• Adverse effects on insulin secretion of replacing saturated fat with refined carbohydrate but not with monounsaturated fat: A randomized controlled trial in centrally obese subjects.

BACKGROUND:

Current dietary guidelines recommend the replacement of saturated fatty acids (SAFAs) with carbohydrates or monounsaturated fatty acids (MUFAs) based on evidence on lipid profile alone, the chronic effects of the mentioned replacements on insulin secretion and insulin sensitivity are however unclear.

OBJECTIVE:

To assess the chronic effects of the substitution of refined carbohydrate or MUFA for SAFA on insulin secretion and insulin sensitivity in centrally obese subjects.

METHODS:

Using a crossover design, randomized controlled trial in abdominally overweight men and women, we compared the effects of substitution of 7% energy as carbohydrate or MUFA for SAFA for a period of 6 weeks each. Fasting and postprandial blood samples in response to corresponding SAFA, carbohydrate, or MUFA-enriched meal-challenges were collected after 6 weeks on each diet treatment for the assessment of outcomes.

RESULTS:

As expected, postprandial non-esterified fatty acid suppression and elevation of C-peptide, insulin and glucose secretion were the greatest with high-carbohydrate (CARB) meal. Interestingly, CARB meal attenuated postprandial insulin secretion corrected for glucose response; however, the insulin sensitivity and disposition index were not affected. SAFA and MUFA had similar effects on all markers except for fasting glucose-dependent insulin tropic peptide concentrations, which increased after MUFA but not SAFA when compared with CARB.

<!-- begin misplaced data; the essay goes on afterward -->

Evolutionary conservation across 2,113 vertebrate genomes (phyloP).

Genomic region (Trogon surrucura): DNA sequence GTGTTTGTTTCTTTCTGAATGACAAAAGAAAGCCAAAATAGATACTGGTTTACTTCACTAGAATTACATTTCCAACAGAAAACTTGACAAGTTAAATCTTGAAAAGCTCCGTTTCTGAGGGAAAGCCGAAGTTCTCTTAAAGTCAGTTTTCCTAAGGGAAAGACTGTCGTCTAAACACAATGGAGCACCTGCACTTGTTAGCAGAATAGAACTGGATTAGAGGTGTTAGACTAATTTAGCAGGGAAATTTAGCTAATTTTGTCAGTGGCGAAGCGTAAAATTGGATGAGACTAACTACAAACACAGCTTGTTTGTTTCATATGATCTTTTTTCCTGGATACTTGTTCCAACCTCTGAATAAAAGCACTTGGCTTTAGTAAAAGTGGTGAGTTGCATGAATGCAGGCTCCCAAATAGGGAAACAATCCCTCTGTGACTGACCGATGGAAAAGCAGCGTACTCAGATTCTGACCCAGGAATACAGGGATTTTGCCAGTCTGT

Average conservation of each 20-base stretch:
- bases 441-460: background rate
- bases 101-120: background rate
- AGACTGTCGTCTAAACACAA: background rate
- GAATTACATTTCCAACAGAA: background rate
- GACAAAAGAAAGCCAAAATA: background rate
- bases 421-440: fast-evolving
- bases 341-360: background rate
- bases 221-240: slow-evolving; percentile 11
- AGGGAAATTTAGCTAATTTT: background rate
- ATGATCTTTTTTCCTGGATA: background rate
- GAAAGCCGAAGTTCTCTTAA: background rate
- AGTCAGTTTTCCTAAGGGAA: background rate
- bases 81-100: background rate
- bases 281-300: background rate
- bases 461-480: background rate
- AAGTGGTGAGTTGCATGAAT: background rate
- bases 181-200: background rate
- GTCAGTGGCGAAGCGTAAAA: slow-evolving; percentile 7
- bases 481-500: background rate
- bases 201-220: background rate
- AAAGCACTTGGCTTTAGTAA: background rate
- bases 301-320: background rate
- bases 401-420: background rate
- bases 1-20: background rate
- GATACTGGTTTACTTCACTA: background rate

CONCLUSION:

In conclusion, a 6-week lower-fat/higher-carbohydrate (increased by 7% refined carbohydrate) diet may have greater adverse effect on insulin secretion corrected for glucose compared with isocaloric higher-fat diets. In contrast, exchanging MUFA for SAFA at 7% energy had no appreciable adverse impact on insulin secretion.

Carboholics and Diabetics; This is your warning to steer clear of carbs if you want to control your diabetes. There is no literature that can definitively prove that you must eat carbs to survive.

Are these enough reports to prove how directly influence diabetes? After reading this can you see the logic in controlling your diabetes by controlling your carb intake? Where are the warnings from the FDA and the USDA? Don’t they care about what they’re recommending? Don’t they understand because of their recommendations, they’re sending millions of Moms and Dads, sisters and brothers, husbands and wives to their slow, expensive, painful deaths?

These are free reports that are available to everyone. All you have to do is search for them at the National Library of Medicine in the National Institute of Health. There are literally 100s of thousands of reports on the effects of glycation that remain hidden in the PubMed and PMC databases except to the few who look through them.  The only ones looking through this database are the drug companies looking for more ways to make money. Nobody is looking to warn anyone of the dangers of this food.

My question is why? The answer I get is, “there’s no money in it”. That’s is why I said in my first book, it would be a shame if profits and money weren’t the primary motivating factors in our society, but they are, and we have to live with it. That’s why I choose not to buy into it. It’s the same choice you have.